Why the Resource-Rich Canadian Government Is Always Poor – by Gabriel Yiu (Huffington Post – August 31, 2015)


Canada is the second-largest country in the world by total area. It has plentiful natural resources and a relatively small population of 35 million. Yet our government always claims it is short of money. Education funding has to be cut, healthcare resources are said to be insufficient, eligibility for Old Age Security is postponed from 65 to 67 and even Canada Post cannot afford to deliver mail to our homes.

Canada might be the first major western country that cannot afford to deliver mail to the homes of its people.

If you tell your friends overseas our situation, they might think that you’re joking.

Many Canadians accept the situation as normal, something that can’t be changed. Yet they do not question the absurdity of this reality.

Here are the world rankings of Canada’s natural resources:

Potash, #1
Uranium, #2
Oil, deposit #3 (production #6)
Nickel, #4
Diamond, #5
Salt, #5
Zinc, #6
Gold, #9
Copper, #9

Many Middle East countries are rich because of oil, but Canada has many other valuable natural resources in addition to oil. Why is our government so poor?

When the price of oil was at record high and Alberta was called the engine of the country, the Albertan Conservative government was in deficit year after year.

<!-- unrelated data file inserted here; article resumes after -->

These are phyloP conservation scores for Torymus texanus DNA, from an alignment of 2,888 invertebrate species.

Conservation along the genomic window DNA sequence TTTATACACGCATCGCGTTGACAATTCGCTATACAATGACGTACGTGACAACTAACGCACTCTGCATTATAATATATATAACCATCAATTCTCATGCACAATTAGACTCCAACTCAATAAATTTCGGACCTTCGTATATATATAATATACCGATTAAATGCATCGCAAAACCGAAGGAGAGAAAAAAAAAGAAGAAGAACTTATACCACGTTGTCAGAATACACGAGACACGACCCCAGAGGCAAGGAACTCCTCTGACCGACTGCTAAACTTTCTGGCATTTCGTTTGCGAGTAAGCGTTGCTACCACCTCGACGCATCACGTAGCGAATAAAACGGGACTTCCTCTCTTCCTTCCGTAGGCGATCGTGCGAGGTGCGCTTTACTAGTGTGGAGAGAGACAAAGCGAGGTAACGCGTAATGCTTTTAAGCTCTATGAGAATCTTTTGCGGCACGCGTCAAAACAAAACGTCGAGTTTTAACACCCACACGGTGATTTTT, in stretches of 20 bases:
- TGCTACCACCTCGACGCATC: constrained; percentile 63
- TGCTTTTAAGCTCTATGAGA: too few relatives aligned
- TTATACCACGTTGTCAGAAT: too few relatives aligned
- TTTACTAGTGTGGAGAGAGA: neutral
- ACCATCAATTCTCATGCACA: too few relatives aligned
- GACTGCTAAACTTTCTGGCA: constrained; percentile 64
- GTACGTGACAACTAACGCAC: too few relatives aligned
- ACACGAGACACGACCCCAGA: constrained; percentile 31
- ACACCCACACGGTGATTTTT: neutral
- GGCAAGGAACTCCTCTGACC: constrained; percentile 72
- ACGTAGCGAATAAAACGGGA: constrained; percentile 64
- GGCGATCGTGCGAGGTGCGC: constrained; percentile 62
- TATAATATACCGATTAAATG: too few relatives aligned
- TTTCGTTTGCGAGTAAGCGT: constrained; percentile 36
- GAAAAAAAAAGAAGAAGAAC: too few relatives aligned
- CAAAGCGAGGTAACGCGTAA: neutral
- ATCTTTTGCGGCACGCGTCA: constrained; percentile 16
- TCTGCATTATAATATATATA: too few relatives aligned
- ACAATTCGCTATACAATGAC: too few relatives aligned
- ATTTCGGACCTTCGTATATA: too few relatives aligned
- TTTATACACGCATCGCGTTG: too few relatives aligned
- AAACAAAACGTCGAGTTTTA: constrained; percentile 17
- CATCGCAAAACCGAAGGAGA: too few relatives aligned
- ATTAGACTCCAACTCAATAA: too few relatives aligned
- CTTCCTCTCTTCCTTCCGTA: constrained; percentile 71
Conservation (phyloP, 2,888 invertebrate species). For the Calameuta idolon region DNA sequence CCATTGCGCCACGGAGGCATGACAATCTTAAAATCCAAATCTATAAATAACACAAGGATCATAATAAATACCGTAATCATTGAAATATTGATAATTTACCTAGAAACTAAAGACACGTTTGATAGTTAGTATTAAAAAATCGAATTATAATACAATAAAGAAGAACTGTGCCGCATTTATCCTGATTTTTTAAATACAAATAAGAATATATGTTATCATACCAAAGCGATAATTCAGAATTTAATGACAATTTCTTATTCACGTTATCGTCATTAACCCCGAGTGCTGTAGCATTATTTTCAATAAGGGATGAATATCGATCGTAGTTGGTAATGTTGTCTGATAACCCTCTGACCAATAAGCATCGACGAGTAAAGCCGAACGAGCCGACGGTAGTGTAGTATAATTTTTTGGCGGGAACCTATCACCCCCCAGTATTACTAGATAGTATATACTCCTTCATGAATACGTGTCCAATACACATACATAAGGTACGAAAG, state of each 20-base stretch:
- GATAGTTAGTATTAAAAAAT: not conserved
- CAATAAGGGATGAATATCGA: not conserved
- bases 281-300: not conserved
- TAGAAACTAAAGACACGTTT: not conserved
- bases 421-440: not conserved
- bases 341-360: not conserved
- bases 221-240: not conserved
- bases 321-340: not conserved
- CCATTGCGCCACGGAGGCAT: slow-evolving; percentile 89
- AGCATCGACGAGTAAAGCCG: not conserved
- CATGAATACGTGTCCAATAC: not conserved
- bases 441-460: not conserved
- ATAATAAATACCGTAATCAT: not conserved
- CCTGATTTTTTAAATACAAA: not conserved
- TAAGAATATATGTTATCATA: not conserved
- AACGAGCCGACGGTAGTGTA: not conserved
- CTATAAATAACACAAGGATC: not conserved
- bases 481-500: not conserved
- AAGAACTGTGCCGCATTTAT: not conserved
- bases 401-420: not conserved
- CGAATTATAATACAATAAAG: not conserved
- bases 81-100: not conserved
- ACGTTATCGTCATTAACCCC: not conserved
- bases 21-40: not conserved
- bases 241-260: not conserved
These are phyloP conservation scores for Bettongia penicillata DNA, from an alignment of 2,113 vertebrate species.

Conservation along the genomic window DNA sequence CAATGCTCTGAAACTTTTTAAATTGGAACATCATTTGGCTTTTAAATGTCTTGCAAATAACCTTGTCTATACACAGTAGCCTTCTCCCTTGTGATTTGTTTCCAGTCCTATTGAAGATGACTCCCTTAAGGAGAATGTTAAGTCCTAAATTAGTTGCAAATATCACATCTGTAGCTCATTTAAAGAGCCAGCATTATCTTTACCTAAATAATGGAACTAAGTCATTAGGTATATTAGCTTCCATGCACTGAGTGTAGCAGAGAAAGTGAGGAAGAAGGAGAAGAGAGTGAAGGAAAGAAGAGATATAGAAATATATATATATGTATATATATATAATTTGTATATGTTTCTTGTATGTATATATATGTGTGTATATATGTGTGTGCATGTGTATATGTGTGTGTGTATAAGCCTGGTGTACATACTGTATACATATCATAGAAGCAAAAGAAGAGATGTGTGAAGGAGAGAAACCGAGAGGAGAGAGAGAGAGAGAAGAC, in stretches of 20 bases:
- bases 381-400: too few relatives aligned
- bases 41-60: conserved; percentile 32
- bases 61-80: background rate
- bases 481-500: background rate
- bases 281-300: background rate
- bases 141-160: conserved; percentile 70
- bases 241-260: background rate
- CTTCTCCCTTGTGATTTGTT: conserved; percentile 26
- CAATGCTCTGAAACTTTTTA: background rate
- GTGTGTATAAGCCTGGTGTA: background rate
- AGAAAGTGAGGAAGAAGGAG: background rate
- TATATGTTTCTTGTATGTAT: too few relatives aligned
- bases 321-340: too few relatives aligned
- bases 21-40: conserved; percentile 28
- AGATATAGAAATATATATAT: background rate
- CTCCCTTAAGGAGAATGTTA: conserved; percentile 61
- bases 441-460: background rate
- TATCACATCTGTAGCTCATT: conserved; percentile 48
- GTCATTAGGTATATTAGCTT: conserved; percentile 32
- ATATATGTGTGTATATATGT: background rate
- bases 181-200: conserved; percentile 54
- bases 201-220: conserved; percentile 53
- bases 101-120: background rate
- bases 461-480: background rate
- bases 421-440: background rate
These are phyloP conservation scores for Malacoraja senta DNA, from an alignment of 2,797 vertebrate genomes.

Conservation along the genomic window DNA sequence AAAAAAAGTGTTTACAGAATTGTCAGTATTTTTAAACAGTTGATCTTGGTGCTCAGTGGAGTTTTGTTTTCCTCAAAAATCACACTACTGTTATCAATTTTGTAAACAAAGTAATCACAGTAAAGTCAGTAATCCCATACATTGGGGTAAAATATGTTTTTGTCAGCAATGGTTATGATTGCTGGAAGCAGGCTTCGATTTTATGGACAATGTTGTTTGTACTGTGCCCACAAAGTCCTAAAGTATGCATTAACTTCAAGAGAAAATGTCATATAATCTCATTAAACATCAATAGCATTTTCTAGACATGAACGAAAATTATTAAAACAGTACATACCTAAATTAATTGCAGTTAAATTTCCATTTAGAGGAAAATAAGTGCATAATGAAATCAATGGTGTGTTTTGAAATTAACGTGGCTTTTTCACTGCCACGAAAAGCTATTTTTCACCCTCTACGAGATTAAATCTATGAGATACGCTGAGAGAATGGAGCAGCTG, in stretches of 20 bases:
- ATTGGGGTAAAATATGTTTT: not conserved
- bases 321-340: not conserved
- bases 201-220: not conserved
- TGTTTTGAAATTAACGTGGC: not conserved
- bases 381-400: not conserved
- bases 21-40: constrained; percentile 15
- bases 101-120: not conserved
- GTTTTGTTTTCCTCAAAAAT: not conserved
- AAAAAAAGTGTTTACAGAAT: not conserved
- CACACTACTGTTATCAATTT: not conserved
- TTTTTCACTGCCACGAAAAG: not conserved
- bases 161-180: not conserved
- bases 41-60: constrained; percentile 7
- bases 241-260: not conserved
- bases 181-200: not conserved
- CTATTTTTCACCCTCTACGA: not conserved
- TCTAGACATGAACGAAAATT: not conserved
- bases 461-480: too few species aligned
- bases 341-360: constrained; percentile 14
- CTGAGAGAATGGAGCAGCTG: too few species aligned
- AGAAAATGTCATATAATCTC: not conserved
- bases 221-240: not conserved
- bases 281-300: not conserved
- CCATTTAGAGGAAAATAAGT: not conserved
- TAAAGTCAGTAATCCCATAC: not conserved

A 2013 International Monetary Fund report estimated that Canada annually subsidizes the energy industry at a staggering $34 billion.

Oil exploration in the North Sea by the United Kingdom and Norway provides a telling economic case to the world. Although the U.K. and Norway basically possess similar quantities of oil reserve and commenced exploration at the same time, decades later the country which adopted the economic model of nationalization has an almost $1-trillion reserve, whereas the U.K., applying Margaret Thatcher’s free market economy, ended up $2.5 trillion in national debt.

Like Norway, other countries like those in the Middle East, China, Malaysia and Russia are also using the nationalization model.

For the U.K. and Canada, not only have they adopted a privatization model for their oil and mineral resources, these governments’ tax rates are also much lower than those in Norway. Canada’s corporate tax rate is half that of Norway’s. In additional to corporate income tax, Norway collects a special oil profit tax. In Alberta, the royalties for oil sand production could amount to merely 1 per cent.

For the rest of this article, click here: http://www.huffingtonpost.ca/gabriel-yiu/resource-rich-canada-is-poor_b_8047124.html